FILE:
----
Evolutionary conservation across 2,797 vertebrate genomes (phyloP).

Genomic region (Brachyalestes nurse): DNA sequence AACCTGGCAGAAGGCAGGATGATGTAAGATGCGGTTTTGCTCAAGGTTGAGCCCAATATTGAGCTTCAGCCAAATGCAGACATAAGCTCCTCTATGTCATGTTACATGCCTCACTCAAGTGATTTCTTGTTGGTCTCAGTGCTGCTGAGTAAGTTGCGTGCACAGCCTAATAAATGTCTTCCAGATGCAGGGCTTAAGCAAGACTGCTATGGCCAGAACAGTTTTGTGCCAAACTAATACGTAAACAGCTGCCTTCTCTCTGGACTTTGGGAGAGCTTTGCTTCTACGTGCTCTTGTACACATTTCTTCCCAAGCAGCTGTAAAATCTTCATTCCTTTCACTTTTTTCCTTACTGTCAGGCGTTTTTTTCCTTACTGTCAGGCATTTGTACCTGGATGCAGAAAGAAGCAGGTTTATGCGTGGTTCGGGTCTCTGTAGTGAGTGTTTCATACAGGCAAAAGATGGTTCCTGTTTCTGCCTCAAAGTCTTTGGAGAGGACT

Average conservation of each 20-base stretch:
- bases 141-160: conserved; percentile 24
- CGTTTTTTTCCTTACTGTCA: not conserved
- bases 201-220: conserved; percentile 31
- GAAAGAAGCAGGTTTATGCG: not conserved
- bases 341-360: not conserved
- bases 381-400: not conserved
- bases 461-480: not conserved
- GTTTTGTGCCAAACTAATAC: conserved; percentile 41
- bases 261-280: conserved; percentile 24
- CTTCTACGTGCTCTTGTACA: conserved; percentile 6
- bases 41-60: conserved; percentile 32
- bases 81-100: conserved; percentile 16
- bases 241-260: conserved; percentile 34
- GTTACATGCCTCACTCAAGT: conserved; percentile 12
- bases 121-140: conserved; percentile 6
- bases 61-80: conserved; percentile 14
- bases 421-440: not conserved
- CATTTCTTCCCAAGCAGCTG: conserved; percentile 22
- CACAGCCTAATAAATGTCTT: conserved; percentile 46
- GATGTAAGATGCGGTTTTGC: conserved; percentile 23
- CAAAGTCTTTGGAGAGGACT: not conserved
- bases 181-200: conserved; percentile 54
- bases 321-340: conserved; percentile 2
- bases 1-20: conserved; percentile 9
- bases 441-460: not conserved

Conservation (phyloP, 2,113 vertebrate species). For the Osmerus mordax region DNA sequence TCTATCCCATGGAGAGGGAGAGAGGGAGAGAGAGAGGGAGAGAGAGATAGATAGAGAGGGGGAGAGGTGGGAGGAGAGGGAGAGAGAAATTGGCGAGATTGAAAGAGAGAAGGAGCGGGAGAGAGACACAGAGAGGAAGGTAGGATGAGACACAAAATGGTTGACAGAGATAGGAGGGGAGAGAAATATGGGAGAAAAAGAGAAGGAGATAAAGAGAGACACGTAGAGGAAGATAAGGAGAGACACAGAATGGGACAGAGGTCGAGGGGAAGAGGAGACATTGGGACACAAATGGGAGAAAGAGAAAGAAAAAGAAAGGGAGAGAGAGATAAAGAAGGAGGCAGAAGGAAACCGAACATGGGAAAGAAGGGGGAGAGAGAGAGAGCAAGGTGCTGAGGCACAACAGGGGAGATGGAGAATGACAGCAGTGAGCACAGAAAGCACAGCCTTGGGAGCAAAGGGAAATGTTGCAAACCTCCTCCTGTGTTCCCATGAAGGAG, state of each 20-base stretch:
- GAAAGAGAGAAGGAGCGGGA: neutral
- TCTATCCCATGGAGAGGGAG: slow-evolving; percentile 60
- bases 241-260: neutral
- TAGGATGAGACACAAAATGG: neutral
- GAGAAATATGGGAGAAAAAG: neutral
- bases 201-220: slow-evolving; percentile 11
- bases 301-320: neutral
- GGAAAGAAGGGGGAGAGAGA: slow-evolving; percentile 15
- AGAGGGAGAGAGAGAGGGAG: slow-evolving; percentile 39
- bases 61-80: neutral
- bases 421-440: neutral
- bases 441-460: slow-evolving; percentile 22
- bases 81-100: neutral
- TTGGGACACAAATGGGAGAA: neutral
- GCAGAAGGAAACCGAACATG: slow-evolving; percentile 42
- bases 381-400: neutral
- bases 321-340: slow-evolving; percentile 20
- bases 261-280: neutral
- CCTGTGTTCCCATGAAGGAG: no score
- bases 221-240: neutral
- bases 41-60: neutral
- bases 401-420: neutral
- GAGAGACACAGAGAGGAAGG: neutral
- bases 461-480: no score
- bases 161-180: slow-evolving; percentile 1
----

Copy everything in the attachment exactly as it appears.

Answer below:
Evolutionary conservation across 2,797 vertebrate genomes (phyloP).

Genomic region (Brachyalestes nurse): DNA sequence AACCTGGCAGAAGGCAGGATGATGTAAGATGCGGTTTTGCTCAAGGTTGAGCCCAATATTGAGCTTCAGCCAAATGCAGACATAAGCTCCTCTATGTCATGTTACATGCCTCACTCAAGTGATTTCTTGTTGGTCTCAGTGCTGCTGAGTAAGTTGCGTGCACAGCCTAATAAATGTCTTCCAGATGCAGGGCTTAAGCAAGACTGCTATGGCCAGAACAGTTTTGTGCCAAACTAATACGTAAACAGCTGCCTTCTCTCTGGACTTTGGGAGAGCTTTGCTTCTACGTGCTCTTGTACACATTTCTTCCCAAGCAGCTGTAAAATCTTCATTCCTTTCACTTTTTTCCTTACTGTCAGGCGTTTTTTTCCTTACTGTCAGGCATTTGTACCTGGATGCAGAAAGAAGCAGGTTTATGCGTGGTTCGGGTCTCTGTAGTGAGTGTTTCATACAGGCAAAAGATGGTTCCTGTTTCTGCCTCAAAGTCTTTGGAGAGGACT

Average conservation of each 20-base stretch:
- bases 141-160: conserved; percentile 24
- CGTTTTTTTCCTTACTGTCA: not conserved
- bases 201-220: conserved; percentile 31
- GAAAGAAGCAGGTTTATGCG: not conserved
- bases 341-360: not conserved
- bases 381-400: not conserved
- bases 461-480: not conserved
- GTTTTGTGCCAAACTAATAC: conserved; percentile 41
- bases 261-280: conserved; percentile 24
- CTTCTACGTGCTCTTGTACA: conserved; percentile 6
- bases 41-60: conserved; percentile 32
- bases 81-100: conserved; percentile 16
- bases 241-260: conserved; percentile 34
- GTTACATGCCTCACTCAAGT: conserved; percentile 12
- bases 121-140: conserved; percentile 6
- bases 61-80: conserved; percentile 14
- bases 421-440: not conserved
- CATTTCTTCCCAAGCAGCTG: conserved; percentile 22
- CACAGCCTAATAAATGTCTT: conserved; percentile 46
- GATGTAAGATGCGGTTTTGC: conserved; percentile 23
- CAAAGTCTTTGGAGAGGACT: not conserved
- bases 181-200: conserved; percentile 54
- bases 321-340: conserved; percentile 2
- bases 1-20: conserved; percentile 9
- bases 441-460: not conserved

Conservation (phyloP, 2,113 vertebrate species). For the Osmerus mordax region DNA sequence TCTATCCCATGGAGAGGGAGAGAGGGAGAGAGAGAGGGAGAGAGAGATAGATAGAGAGGGGGAGAGGTGGGAGGAGAGGGAGAGAGAAATTGGCGAGATTGAAAGAGAGAAGGAGCGGGAGAGAGACACAGAGAGGAAGGTAGGATGAGACACAAAATGGTTGACAGAGATAGGAGGGGAGAGAAATATGGGAGAAAAAGAGAAGGAGATAAAGAGAGACACGTAGAGGAAGATAAGGAGAGACACAGAATGGGACAGAGGTCGAGGGGAAGAGGAGACATTGGGACACAAATGGGAGAAAGAGAAAGAAAAAGAAAGGGAGAGAGAGATAAAGAAGGAGGCAGAAGGAAACCGAACATGGGAAAGAAGGGGGAGAGAGAGAGAGCAAGGTGCTGAGGCACAACAGGGGAGATGGAGAATGACAGCAGTGAGCACAGAAAGCACAGCCTTGGGAGCAAAGGGAAATGTTGCAAACCTCCTCCTGTGTTCCCATGAAGGAG, state of each 20-base stretch:
- GAAAGAGAGAAGGAGCGGGA: neutral
- TCTATCCCATGGAGAGGGAG: slow-evolving; percentile 60
- bases 241-260: neutral
- TAGGATGAGACACAAAATGG: neutral
- GAGAAATATGGGAGAAAAAG: neutral
- bases 201-220: slow-evolving; percentile 11
- bases 301-320: neutral
- GGAAAGAAGGGGGAGAGAGA: slow-evolving; percentile 15
- AGAGGGAGAGAGAGAGGGAG: slow-evolving; percentile 39
- bases 61-80: neutral
- bases 421-440: neutral
- bases 441-460: slow-evolving; percentile 22
- bases 81-100: neutral
- TTGGGACACAAATGGGAGAA: neutral
- GCAGAAGGAAACCGAACATG: slow-evolving; percentile 42
- bases 381-400: neutral
- bases 321-340: slow-evolving; percentile 20
- bases 261-280: neutral
- CCTGTGTTCCCATGAAGGAG: no score
- bases 221-240: neutral
- bases 41-60: neutral
- bases 401-420: neutral
- GAGAGACACAGAGAGGAAGG: neutral
- bases 461-480: no score
- bases 161-180: slow-evolving; percentile 1